The carver says the fall and Christmas seasons are his busiest, noting orders can get backlogged pretty quickly. “But if they’re ordering a name log, I can knock out dozens of those in a day of nonstop carving,” he adds. A 4-1/2-foot name log runs $100 for any last name that will fi t. They also offer a bigger diameter 7-1/2- foot name log for $350, which can hold a last name and fi rst names of family members on either side of the surname. Prices don’t include delivery.

Jason does plenty of onsite carving, too. People will have a massive tree still on their property, but maybe the branches have been broken or damaged in a storm. They will call Jason and ask him to carve the tree into something beautiful again.

“I’ve carved 6-inch-wide stumps up to 62-inch diameter trunks,” says Jason.

“The biggest thing I’ve carved onsite so far was a 25-foot-tall tree, still in the ground. It has eagles fl ying at the top, two turkeys below that, a 12-point buck jumping a fence near the bottom, squirrels and an owl around the backside. It’s pretty cool.”

Jason says if you’re within a 30-mile radius of his Strafford shop, commissions usually start at $100 per foot. Beyond that, the artist charges $750 for the day.

“I hated to do that, but people were asking me to drive four hours to carve a squirrel,” Jason said, shaking his head. “But if you pay me the day rate, you have me for the entire day and I’ll carve however many trees you want me to carve.”

Most onsite jobs are scheduled for the winter months because it’s cooler and it works better for his schedule. “Most people are understanding and don’t mind being on the waitlist as long as they know it’s going to happen.”

Sometimes people will call and want a tree carved, but it’s been eaten by bugs, houses a swarm of bees or has a ton of nails hammered in it and he has to explain why carving the tree isn’t the best idea.

“You want to pay for something that will last, not get blown over in the next storm,” he says.

Pretty early on in Jason’s chainsaw sculpting career, a representative for Stihl approached him while he was carving at a local event. He asked why he was using that brand of chainsaw and Jason told him that it was what he could afford. The rep told Jason to come back in a couple of weeks and when Jason did, he was given a bevy of Stihl saws to use as long as he didn’t use his old saws again. “I’m so glad to have Stan Crader and Stihl USA as my sponsors,” says Jason.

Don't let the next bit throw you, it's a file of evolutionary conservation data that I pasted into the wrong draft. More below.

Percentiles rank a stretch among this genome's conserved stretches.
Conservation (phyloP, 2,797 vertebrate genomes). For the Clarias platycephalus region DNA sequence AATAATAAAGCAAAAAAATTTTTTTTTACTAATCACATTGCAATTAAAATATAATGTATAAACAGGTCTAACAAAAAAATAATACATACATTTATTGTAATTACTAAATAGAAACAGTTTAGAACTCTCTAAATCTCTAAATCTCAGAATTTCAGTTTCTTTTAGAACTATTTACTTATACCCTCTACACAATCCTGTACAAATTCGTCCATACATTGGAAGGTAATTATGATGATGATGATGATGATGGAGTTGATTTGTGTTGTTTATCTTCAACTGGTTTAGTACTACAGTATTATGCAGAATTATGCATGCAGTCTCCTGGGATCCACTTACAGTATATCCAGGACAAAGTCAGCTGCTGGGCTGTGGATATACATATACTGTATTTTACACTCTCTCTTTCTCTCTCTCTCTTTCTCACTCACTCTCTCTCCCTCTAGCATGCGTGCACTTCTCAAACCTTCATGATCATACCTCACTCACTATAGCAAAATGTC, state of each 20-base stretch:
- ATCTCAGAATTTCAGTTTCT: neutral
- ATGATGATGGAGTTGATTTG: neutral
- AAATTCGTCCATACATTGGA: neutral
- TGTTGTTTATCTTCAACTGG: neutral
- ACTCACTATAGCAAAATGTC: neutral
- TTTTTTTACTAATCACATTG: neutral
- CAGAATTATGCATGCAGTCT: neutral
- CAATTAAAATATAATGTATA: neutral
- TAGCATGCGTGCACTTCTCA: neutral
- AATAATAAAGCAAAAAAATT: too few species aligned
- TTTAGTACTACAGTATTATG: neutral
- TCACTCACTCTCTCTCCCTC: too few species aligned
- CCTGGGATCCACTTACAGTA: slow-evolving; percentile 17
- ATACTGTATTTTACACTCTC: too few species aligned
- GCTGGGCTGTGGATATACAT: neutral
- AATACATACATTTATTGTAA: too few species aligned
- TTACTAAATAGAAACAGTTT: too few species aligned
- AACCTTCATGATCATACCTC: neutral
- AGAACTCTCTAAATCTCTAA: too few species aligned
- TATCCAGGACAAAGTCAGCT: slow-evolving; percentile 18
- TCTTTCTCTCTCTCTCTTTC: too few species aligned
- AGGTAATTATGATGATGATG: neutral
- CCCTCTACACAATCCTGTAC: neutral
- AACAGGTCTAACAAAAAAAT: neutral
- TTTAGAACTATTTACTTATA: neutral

When Stihl has an event, they often have Jason bring his gear to demonstrate.

Kathy and Steve Pickowitz, owners of Rock Cottage Gardens B&B in Eureka Springs, Arkansas love Jason’s work.

About fi ve years ago, their 100-plus-year-old white oak started failing and a local arborist told them it was indeed dead. They approached Jason during an annual carving festival and asked him for some ideas.

“We often see eagles soaring high above our cottages,” Kathy says. “So for the last four years, Jason has come down and carved an addition into the tree by adding eagles every year. We have even had brides and grooms choose to stay at our inn because they want our eagle tree in their wedding pictures.”

Every once in a while Jason says he’ll find time to carve something for himself. One of his favorites was a 9-foot-tall sasquatch he began carving, setting it aside as other commissions came in. Months later, he was still staring at the head of a Bigfoot and nothing else.

“Someone asked for an 8-foot bear, so there went my sasquatch,” Jason says, “I’ll get one carved eventually.”

You can contact Eagle Ridge Chainsaw Carvings by calling 417-569-8050. Follow the Facebook page for Jason’s show schedule and photos of his projects.